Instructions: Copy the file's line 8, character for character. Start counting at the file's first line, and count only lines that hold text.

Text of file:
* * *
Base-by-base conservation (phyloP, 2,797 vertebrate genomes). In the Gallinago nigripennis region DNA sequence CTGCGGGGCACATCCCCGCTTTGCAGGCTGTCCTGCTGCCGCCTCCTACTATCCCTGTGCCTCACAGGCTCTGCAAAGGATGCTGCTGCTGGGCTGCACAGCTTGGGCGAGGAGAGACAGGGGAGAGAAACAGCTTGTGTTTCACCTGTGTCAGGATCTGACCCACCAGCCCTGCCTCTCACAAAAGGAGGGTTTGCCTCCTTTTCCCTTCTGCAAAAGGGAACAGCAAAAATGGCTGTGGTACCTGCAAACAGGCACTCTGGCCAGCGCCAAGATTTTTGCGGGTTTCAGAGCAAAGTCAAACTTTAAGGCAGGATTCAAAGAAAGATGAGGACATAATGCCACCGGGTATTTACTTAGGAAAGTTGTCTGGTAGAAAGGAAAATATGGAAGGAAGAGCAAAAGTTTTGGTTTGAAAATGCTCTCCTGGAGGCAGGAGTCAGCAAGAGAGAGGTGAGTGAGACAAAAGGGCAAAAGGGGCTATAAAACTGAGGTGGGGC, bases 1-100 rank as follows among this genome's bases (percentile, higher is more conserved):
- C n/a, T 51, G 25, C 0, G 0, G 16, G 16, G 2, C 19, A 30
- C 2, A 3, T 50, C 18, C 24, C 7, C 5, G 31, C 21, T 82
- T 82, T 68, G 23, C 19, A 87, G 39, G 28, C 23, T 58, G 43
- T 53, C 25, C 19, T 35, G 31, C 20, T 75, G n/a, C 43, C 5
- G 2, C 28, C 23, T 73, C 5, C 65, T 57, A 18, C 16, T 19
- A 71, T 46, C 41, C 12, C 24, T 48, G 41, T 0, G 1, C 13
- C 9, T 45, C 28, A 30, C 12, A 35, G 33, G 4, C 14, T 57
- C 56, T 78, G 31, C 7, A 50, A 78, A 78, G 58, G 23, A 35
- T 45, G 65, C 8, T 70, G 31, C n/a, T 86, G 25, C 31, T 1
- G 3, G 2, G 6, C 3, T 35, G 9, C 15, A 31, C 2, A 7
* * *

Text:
- C 9, T 45, C 28, A 30, C 12, A 35, G 33, G 4, C 14, T 57